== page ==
Cypriot Foreign Minister Constantinos Kombos has accused Turkey of shunning Europe’s sanctions against Russia, while also expressing his own country’s support for a “proper implementation” of measures amid reports that Athens cried foul over Kiev’s proposal to blacklist Greek companies.
During an EU Foreign Affairs Council meeting in Brussels on Monday, ministers of member states discussed Ukraine as well as sanctions enforcement while touching on ongoing work for an 11th package of sanctions against Russia. The new package, which will attempt to target circumvention of existing sanctions, was further explained by EU sanctions envoy David O’Sullivan during the FAC meeting.
Ankara not on board with EU sanctions
According to the Cyprus News Agency, Kombos told FAC participants that his country fully supported O’Sullivan’s efforts. The Cypriot minister also argued that the circumvention of sanctions by third countries undermined collective efforts of the EU and its member states.
Kombos also made special reference to Turkey, accusing Ankara of avoiding alignment with the EU restrictive measures.
Turkish President Recep Tayyip Erdogan, who is leading in the polls ahead of a runoff election on Sunday, was recently criticized by the West for speaking about his country’s “special relationship” with Russian President Vladimir Putin.
“We are not at a point where we would impose sanctions on Russia like the West have done. We are not bound by the West’s sanctions,” Erdogan said.
The Turkish president has also drawn ciriticism from NATO allies after calling for a “balanced approach towards a country such as Russia.”
Turkey taking advantage of the situation
But Kombos told EU ministers that Turkey was trying to “take advantage of the situation,” according to CNA.
The Cypriot minister said his country was in favor of more sanctions against Russia but added a caveat, clarifying there should be “correct implementation” of the measures.
Many companies in Cyprus say they are being unfairly targeted just because they received financial services from now-sanctioned firms
Nicosia has been scrambling to right wrongs after recent American and British sanctions against “Russian enablers” hit hard on the island’s financial services sector.
While US-UK sanctions against entities and individuals were not part of EU and UN measures, the Cypriot government made a commitment to implement the restrictions but later sought clarifications and favored exceptions for entities wrongly affected by the list.
Critics of Nicosia’s political decision included the president of the Cyprus Bar Association, Christos Clerides, who slammed the government for publicly overstating its response.
“There was more damage done by those statements rather than by the sanctions themselves,” Clerides said.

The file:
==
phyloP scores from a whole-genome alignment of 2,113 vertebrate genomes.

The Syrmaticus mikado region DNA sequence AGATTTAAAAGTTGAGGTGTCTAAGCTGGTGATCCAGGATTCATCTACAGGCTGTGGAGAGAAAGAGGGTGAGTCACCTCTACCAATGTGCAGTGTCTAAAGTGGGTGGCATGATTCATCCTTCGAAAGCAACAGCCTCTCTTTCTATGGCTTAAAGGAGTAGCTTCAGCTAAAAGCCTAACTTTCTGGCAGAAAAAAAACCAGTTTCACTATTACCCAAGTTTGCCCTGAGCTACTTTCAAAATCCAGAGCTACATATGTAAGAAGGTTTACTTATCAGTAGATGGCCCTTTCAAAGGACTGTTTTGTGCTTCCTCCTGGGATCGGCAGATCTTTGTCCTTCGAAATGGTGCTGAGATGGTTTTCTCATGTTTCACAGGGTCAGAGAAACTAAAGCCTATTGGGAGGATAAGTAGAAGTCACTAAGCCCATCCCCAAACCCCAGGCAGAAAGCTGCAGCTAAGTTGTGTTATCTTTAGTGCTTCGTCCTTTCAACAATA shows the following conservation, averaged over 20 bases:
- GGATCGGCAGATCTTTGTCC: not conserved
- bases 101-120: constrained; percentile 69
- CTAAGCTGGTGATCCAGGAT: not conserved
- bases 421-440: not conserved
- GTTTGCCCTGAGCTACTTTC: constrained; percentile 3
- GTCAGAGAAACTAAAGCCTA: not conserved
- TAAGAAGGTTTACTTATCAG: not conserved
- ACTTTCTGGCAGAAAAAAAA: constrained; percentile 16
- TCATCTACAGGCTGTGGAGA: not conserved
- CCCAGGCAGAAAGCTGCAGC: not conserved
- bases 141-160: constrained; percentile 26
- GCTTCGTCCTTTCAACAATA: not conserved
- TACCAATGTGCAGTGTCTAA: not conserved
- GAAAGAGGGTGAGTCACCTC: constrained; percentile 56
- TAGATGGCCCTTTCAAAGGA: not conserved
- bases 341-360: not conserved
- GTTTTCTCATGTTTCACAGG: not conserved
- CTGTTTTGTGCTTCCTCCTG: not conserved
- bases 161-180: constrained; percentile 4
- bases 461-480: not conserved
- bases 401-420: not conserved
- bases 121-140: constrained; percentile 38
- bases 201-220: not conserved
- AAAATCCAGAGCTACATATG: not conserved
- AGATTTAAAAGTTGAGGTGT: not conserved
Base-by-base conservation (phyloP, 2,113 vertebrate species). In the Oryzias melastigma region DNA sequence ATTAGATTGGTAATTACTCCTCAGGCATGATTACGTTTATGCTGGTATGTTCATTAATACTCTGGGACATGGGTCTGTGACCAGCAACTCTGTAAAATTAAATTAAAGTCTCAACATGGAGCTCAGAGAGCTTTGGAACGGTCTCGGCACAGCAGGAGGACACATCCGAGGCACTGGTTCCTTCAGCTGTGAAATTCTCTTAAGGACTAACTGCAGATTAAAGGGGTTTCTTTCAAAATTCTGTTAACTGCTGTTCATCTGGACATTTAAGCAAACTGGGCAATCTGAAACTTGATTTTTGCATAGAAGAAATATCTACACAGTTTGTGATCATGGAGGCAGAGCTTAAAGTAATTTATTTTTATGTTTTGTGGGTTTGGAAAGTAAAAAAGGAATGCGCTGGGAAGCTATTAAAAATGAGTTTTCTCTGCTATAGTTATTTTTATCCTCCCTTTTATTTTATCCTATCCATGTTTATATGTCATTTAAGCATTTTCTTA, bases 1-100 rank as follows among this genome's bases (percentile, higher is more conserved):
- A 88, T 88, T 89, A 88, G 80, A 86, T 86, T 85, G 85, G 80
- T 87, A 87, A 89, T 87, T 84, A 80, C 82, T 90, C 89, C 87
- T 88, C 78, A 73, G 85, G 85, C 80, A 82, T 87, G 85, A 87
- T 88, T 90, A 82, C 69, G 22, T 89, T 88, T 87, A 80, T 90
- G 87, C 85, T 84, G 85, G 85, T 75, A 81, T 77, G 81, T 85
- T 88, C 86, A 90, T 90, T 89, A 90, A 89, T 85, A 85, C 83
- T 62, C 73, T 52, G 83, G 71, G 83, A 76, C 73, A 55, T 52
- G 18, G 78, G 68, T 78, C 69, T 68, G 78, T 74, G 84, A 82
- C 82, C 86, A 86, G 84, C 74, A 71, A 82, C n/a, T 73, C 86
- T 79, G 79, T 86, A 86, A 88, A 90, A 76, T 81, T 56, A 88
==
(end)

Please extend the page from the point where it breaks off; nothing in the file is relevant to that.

Last month Cypriot President Nikos Christodoulides was quick to declare compliance with the sanctions list in terms of violators and also stated the government would “not allow anyone to tarnish the name of our country.”
But many companies said they were being unfairly targeted just because they had received financial services from now-sanctioned firms.
EU officials take note of sensitivity on issue
Company Registrar Irene Mylona-Chrysostomou told CNA that instructions given by the finance ministry last week have enabled a special team from her office to examine hundreds of petitions from applicants, who wished to make changes to their firms’ organizational structures in order to avoid collateral damage from sanctions.
EU officials in Brussels are reportedly taking note of the issue, which has been described by Politico as “sensitive,” with several proposals being discussed including whether to sanction third countries or only companies.
Athens cries foul over Kiev's company list
But Greece and Hungary want some of their companies struck off the list before they agree to the EU package, according to diplomats cited in Politico.
According to Politico, an EU diplomat claimed that Athens had taken issue with Kiev for including Greek companies without advance warning on a proposed list “for activities that are perfectly legal under the sanctions adopted by the EU.”
“This groundless witch-hunt against EU Member States is totally counterproductive,” the diplomat said, adding that Kiev ought to come forward with facts if sanction violations are suspected.
Oddly enough, Turkey is also echoing similar criticism, with Erdogan taking the issue on the campaign trail and openly accusing the West of “not leading a balanced approach.”